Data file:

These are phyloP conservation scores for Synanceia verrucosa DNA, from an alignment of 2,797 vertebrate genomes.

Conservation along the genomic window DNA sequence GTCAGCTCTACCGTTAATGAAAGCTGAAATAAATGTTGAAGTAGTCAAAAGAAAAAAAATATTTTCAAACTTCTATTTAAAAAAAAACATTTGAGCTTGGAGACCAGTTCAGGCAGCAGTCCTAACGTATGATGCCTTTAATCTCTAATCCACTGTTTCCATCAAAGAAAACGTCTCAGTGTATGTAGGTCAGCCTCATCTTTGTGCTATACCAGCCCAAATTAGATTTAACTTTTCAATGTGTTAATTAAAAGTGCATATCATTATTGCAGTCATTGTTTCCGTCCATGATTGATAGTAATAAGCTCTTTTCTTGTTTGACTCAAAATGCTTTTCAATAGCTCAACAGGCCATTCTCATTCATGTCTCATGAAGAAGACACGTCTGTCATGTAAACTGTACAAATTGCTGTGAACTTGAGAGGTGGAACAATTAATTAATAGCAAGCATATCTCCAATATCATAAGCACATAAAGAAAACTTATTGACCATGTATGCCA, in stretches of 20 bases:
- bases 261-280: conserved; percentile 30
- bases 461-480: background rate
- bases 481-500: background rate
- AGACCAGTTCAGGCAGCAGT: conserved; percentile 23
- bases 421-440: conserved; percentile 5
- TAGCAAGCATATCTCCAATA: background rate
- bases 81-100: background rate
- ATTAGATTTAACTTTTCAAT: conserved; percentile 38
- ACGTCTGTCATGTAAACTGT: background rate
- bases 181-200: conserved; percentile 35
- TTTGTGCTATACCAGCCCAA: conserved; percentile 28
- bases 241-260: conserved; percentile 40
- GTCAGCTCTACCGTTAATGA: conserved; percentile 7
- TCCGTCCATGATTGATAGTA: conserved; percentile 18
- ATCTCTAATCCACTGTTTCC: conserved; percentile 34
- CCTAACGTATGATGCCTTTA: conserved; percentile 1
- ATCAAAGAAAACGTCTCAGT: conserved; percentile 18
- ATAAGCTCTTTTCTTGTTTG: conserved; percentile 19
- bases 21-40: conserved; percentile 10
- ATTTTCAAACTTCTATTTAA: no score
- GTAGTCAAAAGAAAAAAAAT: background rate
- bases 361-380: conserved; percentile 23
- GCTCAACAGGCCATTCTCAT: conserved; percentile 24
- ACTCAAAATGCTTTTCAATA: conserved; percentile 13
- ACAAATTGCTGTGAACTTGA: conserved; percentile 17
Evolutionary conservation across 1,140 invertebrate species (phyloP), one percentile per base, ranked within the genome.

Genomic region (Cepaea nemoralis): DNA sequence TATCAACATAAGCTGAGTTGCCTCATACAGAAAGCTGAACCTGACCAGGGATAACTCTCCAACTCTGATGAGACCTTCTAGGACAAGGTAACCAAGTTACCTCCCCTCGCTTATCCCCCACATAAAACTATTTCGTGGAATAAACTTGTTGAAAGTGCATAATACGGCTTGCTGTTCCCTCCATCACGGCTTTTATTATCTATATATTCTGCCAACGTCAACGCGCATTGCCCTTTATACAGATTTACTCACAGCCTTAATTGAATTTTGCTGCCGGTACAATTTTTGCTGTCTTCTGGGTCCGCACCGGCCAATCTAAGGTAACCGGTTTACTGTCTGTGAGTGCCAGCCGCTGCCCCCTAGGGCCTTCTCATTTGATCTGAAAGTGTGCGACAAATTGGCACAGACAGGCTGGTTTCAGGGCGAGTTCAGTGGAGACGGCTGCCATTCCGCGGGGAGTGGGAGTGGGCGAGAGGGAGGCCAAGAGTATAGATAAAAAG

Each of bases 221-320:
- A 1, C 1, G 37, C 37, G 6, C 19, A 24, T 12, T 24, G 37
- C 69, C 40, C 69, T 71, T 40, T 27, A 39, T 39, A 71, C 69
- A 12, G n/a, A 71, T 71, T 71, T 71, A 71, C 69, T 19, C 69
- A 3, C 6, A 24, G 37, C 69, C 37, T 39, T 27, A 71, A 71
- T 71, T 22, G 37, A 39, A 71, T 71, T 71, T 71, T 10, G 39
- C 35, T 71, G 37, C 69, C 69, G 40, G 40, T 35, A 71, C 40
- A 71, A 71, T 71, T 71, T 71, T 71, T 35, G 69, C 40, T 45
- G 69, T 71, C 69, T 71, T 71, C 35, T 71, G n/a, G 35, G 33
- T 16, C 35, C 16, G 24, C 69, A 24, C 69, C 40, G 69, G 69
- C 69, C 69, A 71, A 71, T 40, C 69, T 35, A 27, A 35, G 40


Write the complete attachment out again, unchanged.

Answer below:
These are phyloP conservation scores for Synanceia verrucosa DNA, from an alignment of 2,797 vertebrate genomes.

Conservation along the genomic window DNA sequence GTCAGCTCTACCGTTAATGAAAGCTGAAATAAATGTTGAAGTAGTCAAAAGAAAAAAAATATTTTCAAACTTCTATTTAAAAAAAAACATTTGAGCTTGGAGACCAGTTCAGGCAGCAGTCCTAACGTATGATGCCTTTAATCTCTAATCCACTGTTTCCATCAAAGAAAACGTCTCAGTGTATGTAGGTCAGCCTCATCTTTGTGCTATACCAGCCCAAATTAGATTTAACTTTTCAATGTGTTAATTAAAAGTGCATATCATTATTGCAGTCATTGTTTCCGTCCATGATTGATAGTAATAAGCTCTTTTCTTGTTTGACTCAAAATGCTTTTCAATAGCTCAACAGGCCATTCTCATTCATGTCTCATGAAGAAGACACGTCTGTCATGTAAACTGTACAAATTGCTGTGAACTTGAGAGGTGGAACAATTAATTAATAGCAAGCATATCTCCAATATCATAAGCACATAAAGAAAACTTATTGACCATGTATGCCA, in stretches of 20 bases:
- bases 261-280: conserved; percentile 30
- bases 461-480: background rate
- bases 481-500: background rate
- AGACCAGTTCAGGCAGCAGT: conserved; percentile 23
- bases 421-440: conserved; percentile 5
- TAGCAAGCATATCTCCAATA: background rate
- bases 81-100: background rate
- ATTAGATTTAACTTTTCAAT: conserved; percentile 38
- ACGTCTGTCATGTAAACTGT: background rate
- bases 181-200: conserved; percentile 35
- TTTGTGCTATACCAGCCCAA: conserved; percentile 28
- bases 241-260: conserved; percentile 40
- GTCAGCTCTACCGTTAATGA: conserved; percentile 7
- TCCGTCCATGATTGATAGTA: conserved; percentile 18
- ATCTCTAATCCACTGTTTCC: conserved; percentile 34
- CCTAACGTATGATGCCTTTA: conserved; percentile 1
- ATCAAAGAAAACGTCTCAGT: conserved; percentile 18
- ATAAGCTCTTTTCTTGTTTG: conserved; percentile 19
- bases 21-40: conserved; percentile 10
- ATTTTCAAACTTCTATTTAA: no score
- GTAGTCAAAAGAAAAAAAAT: background rate
- bases 361-380: conserved; percentile 23
- GCTCAACAGGCCATTCTCAT: conserved; percentile 24
- ACTCAAAATGCTTTTCAATA: conserved; percentile 13
- ACAAATTGCTGTGAACTTGA: conserved; percentile 17
Evolutionary conservation across 1,140 invertebrate species (phyloP), one percentile per base, ranked within the genome.

Genomic region (Cepaea nemoralis): DNA sequence TATCAACATAAGCTGAGTTGCCTCATACAGAAAGCTGAACCTGACCAGGGATAACTCTCCAACTCTGATGAGACCTTCTAGGACAAGGTAACCAAGTTACCTCCCCTCGCTTATCCCCCACATAAAACTATTTCGTGGAATAAACTTGTTGAAAGTGCATAATACGGCTTGCTGTTCCCTCCATCACGGCTTTTATTATCTATATATTCTGCCAACGTCAACGCGCATTGCCCTTTATACAGATTTACTCACAGCCTTAATTGAATTTTGCTGCCGGTACAATTTTTGCTGTCTTCTGGGTCCGCACCGGCCAATCTAAGGTAACCGGTTTACTGTCTGTGAGTGCCAGCCGCTGCCCCCTAGGGCCTTCTCATTTGATCTGAAAGTGTGCGACAAATTGGCACAGACAGGCTGGTTTCAGGGCGAGTTCAGTGGAGACGGCTGCCATTCCGCGGGGAGTGGGAGTGGGCGAGAGGGAGGCCAAGAGTATAGATAAAAAG

Each of bases 221-320:
- A 1, C 1, G 37, C 37, G 6, C 19, A 24, T 12, T 24, G 37
- C 69, C 40, C 69, T 71, T 40, T 27, A 39, T 39, A 71, C 69
- A 12, G n/a, A 71, T 71, T 71, T 71, A 71, C 69, T 19, C 69
- A 3, C 6, A 24, G 37, C 69, C 37, T 39, T 27, A 71, A 71
- T 71, T 22, G 37, A 39, A 71, T 71, T 71, T 71, T 10, G 39
- C 35, T 71, G 37, C 69, C 69, G 40, G 40, T 35, A 71, C 40
- A 71, A 71, T 71, T 71, T 71, T 71, T 35, G 69, C 40, T 45
- G 69, T 71, C 69, T 71, T 71, C 35, T 71, G n/a, G 35, G 33
- T 16, C 35, C 16, G 24, C 69, A 24, C 69, C 40, G 69, G 69
- C 69, C 69, A 71, A 71, T 40, C 69, T 35, A 27, A 35, G 40